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I keep hearing that one of the ways to architect a scalable website is to not use joins. How is the world do you do that since most data is relational?

My limited research has yielded these thoughts:

A) If your data is inherently relational then indeed use a relational database, i.e., use the right tool for the job.

B) Maintain a denormalized version of your data.

C) For the data that can be forced to be non-relational then you can use NOSQL. Data architect it in such a way that joins are not necessary.

D) If you must relate your data then the application layer must manually implement joins by fetching the data sets one-by-one and manually relating the results.

E) Since manual joins at the application layer are very slow then try to do these offline (not while the user is waiting).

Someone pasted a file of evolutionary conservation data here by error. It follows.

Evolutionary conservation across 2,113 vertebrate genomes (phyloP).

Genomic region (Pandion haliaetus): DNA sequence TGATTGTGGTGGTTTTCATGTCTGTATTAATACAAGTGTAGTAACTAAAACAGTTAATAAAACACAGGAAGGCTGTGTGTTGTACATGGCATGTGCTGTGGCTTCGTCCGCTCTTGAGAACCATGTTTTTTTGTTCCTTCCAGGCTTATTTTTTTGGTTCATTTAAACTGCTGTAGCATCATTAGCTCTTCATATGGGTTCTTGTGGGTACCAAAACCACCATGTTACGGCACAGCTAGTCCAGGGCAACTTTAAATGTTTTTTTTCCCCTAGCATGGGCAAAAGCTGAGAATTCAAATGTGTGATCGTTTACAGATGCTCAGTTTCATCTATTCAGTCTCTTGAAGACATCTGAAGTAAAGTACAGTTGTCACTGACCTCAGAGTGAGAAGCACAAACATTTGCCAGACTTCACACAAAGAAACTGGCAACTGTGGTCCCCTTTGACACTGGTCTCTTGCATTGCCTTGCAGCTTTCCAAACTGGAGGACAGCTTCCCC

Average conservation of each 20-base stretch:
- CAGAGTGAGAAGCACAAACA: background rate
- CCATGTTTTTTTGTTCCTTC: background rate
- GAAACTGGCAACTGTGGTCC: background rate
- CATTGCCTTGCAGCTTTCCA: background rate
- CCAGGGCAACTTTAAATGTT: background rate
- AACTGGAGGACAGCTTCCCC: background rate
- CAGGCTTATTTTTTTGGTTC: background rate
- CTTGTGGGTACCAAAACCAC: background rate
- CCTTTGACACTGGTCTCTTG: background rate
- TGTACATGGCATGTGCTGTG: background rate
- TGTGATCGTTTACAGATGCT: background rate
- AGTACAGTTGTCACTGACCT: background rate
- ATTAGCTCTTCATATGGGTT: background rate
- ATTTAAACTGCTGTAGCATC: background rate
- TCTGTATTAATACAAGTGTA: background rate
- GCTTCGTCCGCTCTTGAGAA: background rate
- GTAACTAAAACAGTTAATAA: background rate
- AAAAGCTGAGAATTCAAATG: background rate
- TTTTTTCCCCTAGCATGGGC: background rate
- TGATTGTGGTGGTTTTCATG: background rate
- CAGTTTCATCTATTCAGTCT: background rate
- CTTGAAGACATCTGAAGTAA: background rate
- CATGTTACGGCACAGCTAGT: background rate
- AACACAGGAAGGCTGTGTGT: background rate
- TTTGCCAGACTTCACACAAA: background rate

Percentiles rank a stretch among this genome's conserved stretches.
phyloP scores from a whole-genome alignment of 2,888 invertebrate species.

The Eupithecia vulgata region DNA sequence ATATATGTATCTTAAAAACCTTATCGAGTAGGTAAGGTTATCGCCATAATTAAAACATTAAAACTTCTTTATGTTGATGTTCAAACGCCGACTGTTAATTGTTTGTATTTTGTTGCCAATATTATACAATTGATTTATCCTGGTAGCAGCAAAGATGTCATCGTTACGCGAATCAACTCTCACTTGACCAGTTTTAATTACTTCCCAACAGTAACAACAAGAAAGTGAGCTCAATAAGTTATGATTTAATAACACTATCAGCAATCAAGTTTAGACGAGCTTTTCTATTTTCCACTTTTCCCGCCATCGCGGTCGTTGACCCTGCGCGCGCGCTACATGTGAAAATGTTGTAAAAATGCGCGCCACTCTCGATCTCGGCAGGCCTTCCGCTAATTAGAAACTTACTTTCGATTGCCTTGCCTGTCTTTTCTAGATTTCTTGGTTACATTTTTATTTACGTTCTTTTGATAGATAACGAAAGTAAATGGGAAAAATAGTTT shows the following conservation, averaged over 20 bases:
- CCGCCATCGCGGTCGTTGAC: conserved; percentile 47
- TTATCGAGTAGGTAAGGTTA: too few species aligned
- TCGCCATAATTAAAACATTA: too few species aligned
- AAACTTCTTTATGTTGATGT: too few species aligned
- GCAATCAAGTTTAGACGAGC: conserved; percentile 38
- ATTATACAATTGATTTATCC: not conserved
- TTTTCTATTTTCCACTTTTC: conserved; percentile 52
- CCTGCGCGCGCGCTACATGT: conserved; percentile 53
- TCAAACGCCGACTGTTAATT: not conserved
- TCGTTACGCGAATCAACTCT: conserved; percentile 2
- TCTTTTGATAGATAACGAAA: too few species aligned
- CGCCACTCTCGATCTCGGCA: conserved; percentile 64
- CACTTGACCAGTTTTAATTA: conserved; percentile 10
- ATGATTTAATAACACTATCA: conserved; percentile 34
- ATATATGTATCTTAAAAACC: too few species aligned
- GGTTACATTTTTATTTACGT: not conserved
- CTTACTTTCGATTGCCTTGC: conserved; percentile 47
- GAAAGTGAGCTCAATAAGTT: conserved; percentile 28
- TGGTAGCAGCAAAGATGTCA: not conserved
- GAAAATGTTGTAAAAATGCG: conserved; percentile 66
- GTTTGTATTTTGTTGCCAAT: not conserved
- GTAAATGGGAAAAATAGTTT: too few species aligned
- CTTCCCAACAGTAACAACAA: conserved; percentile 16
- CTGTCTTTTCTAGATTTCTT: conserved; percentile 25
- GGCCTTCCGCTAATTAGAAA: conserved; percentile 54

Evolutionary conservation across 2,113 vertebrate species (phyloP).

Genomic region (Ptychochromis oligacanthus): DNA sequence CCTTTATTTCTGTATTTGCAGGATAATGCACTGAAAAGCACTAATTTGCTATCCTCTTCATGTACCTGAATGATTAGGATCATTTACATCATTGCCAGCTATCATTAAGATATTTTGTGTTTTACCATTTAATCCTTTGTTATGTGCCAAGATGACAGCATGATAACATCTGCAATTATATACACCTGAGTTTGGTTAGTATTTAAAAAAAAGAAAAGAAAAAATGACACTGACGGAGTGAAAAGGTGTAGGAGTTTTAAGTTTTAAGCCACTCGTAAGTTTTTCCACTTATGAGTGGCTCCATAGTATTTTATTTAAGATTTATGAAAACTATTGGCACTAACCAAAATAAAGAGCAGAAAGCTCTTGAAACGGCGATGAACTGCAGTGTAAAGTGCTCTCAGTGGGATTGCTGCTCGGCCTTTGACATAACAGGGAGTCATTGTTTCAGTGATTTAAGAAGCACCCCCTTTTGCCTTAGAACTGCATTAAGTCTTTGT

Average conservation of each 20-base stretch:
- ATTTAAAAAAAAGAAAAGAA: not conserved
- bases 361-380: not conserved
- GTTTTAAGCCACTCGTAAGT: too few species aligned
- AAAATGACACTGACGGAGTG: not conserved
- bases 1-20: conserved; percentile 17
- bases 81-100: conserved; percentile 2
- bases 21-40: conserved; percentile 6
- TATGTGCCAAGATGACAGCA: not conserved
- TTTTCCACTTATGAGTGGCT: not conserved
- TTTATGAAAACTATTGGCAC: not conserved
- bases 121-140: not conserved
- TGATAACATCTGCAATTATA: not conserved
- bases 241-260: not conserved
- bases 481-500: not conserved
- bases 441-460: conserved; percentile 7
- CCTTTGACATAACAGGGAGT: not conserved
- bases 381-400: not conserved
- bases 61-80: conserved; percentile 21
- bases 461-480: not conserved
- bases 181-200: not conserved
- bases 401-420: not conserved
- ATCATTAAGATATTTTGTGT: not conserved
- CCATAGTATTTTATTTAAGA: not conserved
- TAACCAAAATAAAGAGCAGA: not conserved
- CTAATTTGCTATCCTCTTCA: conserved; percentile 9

F) Use Map-Reduce.

Is this correct/any more answers?

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up vote 3 down vote accepted

High scalability has excellent articles on this. Check out the reddit one for how they handled the joins:

Then there's already a stackoverflow question with a bunch of links in the answers for similar info: Techniques for writing a scalable website.

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Thanks! I've already spent about three hour reading and SO articles on this subject and came accross those. I'm going to update my question to be more specific. – Pete Alvin Feb 27 '11 at 11:30

Cache as much as possible, i.e. when you have expensive queries (with or without joins) try to cache the query result rather than executing the query again etc. To make the whole site fast, cache objects on the highest possible layer, i.e. try to cache whole pages, if that does not works, try caching page fragments, then the data objects that provide the data to populate the pages etc. etc.

Caveat: There's some truth to the old saying "There are only 2 hard things in Computer Science - cache invalidation and naming things", so be careful what you put in your cache and for how long.

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